Even on their off-days and even in the absence of the talismanic Blake Govers for more than half the match, you cannot rule out Australia scoring late. They are relentless... it is what makes them so good. On most days, they don’t sit back and defend deep, they weren’t going to do so when trailing with minutes left. So despite that aforementioned piece of brilliance by Sreejesh, India conceded to a close-range finish from Nathan Ephraums in the 59th minute.
While the replays were being shown, and just around a minute left in the match, India placed the ball on the centre-circle with scoreboard reading 3-3. The wait was going to extend. It’s been 14 matches and six years... and they were a minute away from holding a lead. It was set to be another heartbreak.
Mandeep Singh pushed the ball back to Hardik Singh, playing in defence. He is no stranger to playing in the back-line. Before Harendra Singh turned him into a midfielder, and now an excellent one at that, he used to play as a defender. And from deep in India’s half, he took a touch on the ball and shifted it to his left. There didn’t seem to be too much happening in front of him in the midfield, so he went long. With a stunning reverse pass that went from one end of the field to the other, he found Mandeep Singh who had made his way from the center-circle to the final third. He controlled the ball instantaneously and fed the ball down the left channel into the empty space where he had spotted Akashdeep Singh’s run. It was a selfless piece of play and it set up the No 27 for a free shot at goal. There was still work to be done but the man who has found his scoring touch back in Australia, found the corner with a precise finish.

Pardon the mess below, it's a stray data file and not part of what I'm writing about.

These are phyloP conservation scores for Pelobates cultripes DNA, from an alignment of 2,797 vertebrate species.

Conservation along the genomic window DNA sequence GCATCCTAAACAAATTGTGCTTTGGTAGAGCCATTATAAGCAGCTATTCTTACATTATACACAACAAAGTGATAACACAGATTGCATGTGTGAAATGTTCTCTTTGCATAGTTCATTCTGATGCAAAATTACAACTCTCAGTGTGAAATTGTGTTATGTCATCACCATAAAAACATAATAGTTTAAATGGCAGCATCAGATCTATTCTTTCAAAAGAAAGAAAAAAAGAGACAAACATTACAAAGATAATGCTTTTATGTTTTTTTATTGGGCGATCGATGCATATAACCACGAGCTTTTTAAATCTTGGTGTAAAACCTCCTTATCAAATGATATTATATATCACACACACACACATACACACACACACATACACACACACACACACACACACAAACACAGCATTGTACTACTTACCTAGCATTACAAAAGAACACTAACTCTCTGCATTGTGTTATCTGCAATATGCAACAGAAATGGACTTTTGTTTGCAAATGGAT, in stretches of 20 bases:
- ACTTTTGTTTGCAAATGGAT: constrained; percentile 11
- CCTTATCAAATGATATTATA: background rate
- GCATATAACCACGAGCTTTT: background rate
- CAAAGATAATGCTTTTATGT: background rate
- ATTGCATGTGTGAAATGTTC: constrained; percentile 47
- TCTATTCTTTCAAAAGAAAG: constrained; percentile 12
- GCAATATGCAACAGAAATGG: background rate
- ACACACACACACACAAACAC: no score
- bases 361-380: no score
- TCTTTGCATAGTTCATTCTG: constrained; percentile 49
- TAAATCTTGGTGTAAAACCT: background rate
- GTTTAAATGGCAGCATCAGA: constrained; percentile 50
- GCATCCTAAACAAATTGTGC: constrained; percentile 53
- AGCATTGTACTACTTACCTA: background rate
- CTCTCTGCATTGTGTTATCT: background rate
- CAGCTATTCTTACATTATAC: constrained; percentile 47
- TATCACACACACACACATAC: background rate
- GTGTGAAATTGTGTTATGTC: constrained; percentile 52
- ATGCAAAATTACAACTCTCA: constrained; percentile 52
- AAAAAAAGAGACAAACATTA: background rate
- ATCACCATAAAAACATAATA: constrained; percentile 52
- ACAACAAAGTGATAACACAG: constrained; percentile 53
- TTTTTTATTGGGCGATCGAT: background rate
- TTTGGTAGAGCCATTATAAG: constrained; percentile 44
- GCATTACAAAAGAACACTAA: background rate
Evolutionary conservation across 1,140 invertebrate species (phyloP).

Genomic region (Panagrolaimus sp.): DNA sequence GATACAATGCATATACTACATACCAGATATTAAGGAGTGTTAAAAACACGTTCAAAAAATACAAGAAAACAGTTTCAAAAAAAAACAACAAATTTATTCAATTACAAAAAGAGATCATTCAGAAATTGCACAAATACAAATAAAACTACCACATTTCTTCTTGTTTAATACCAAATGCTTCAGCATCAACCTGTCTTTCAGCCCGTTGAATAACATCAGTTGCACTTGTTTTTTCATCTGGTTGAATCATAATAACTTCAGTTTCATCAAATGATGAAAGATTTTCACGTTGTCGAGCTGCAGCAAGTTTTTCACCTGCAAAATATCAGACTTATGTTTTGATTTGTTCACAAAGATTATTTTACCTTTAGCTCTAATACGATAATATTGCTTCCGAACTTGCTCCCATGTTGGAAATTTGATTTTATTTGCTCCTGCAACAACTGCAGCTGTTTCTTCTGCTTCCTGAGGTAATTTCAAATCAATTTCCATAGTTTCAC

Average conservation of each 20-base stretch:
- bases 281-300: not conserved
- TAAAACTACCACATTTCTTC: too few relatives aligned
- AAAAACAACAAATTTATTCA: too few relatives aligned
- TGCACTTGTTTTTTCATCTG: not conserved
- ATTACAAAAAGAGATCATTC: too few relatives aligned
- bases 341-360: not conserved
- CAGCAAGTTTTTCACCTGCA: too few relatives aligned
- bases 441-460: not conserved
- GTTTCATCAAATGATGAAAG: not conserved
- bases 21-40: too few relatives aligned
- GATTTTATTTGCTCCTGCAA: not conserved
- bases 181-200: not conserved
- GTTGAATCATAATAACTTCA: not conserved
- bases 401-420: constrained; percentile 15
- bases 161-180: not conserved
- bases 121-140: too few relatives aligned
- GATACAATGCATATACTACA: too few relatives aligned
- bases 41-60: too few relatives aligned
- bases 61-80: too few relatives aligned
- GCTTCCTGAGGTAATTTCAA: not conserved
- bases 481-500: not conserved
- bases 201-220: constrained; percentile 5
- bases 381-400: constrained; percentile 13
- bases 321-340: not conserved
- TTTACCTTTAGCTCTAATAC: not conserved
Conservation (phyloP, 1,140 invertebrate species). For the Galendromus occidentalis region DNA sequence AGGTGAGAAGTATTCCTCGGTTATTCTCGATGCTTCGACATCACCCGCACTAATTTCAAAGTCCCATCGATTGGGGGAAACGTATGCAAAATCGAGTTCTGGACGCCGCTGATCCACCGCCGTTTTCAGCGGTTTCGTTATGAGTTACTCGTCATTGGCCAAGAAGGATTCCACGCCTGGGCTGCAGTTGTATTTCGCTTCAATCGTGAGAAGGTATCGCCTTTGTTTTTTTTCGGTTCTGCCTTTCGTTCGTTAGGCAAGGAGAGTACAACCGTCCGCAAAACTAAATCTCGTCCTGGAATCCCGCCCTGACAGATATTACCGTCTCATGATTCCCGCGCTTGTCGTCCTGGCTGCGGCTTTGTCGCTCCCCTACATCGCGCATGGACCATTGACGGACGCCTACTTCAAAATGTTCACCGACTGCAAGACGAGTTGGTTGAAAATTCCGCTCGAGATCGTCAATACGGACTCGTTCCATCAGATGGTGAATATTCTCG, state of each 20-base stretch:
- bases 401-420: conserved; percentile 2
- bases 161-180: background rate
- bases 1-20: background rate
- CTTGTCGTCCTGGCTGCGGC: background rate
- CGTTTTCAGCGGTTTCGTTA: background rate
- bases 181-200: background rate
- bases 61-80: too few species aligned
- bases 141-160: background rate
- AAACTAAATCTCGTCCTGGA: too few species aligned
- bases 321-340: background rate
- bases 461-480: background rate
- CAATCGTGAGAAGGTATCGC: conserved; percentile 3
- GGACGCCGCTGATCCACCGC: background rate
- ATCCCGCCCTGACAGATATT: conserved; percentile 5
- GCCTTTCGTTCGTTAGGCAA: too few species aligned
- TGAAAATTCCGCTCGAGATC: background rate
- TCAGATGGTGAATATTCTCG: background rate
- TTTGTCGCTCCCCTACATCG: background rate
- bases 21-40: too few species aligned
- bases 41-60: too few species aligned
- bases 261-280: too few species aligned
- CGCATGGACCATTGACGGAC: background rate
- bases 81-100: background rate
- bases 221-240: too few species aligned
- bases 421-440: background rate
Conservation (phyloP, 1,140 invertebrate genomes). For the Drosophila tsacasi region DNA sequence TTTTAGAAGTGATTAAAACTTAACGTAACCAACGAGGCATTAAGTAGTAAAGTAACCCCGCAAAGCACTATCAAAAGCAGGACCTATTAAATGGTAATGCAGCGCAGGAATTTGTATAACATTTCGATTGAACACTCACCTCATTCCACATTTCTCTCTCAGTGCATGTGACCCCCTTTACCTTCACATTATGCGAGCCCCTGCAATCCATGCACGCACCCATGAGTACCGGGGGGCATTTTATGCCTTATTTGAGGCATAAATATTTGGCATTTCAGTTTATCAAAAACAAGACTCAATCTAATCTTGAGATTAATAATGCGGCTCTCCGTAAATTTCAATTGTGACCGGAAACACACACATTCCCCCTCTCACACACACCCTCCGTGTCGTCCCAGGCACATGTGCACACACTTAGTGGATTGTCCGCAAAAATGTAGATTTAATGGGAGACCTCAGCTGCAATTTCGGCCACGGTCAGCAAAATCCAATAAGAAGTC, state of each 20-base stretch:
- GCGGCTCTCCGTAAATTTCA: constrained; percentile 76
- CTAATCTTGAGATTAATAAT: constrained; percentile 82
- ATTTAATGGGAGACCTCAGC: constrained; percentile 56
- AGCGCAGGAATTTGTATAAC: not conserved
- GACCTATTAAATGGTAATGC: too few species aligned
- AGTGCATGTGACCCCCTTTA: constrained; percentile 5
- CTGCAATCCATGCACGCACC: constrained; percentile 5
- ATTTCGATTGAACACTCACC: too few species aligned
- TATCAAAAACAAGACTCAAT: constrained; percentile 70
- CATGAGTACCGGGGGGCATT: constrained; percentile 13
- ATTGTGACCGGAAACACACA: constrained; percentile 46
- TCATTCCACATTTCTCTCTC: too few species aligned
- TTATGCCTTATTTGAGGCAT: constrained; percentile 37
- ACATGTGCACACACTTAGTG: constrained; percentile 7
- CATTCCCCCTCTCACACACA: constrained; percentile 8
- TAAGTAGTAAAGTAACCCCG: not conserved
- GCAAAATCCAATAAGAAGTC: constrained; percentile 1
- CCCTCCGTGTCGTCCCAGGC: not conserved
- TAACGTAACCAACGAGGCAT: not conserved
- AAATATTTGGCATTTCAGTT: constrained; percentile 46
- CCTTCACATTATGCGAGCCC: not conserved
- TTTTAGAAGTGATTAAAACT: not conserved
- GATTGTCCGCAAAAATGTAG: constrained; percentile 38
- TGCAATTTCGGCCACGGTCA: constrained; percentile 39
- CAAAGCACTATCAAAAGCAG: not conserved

Less than a minute to go, India had retaken the lead and Akashdeep Singh stood beyond the byline with hands folded and looking up at the sky, as the setting sun shined on him.
“It was a better defensive effort today. We put up a good fight back on a couple of occasions,” coach Graham Reid was quoted as saying by Hockey India after the match.
“While our PC conversion rate was good, we probably still gave them too many opportunities and relied a little bit too much on our goalkeeper. Having said that, sometimes it is good to graft out a win and I think that’s what the team did today. We fought hard and it was a good character-building game for us ahead of the World Cup in January,” Reid added.
And so ended a long wait for India and the series came alive. After two fantastic matches to start the five-Test contest, India needed to show something for their efforts more than just fight and determination. They needed to take something tangible out of this.
The results, as we have maintained through this series, don’t matter as much as performances with the team preparing for a home World Cup... but a win against Australia in any way, shape or form, is a big confidence-booster. This Indian team has shown a happy habit of scoring late in matches (even if conceding late is a habit that won’t go away easily) and with three goals in Q4 (Abhishek, Shamsher Singh and Akashdeep) they ended on the right side of the result against the world No 1.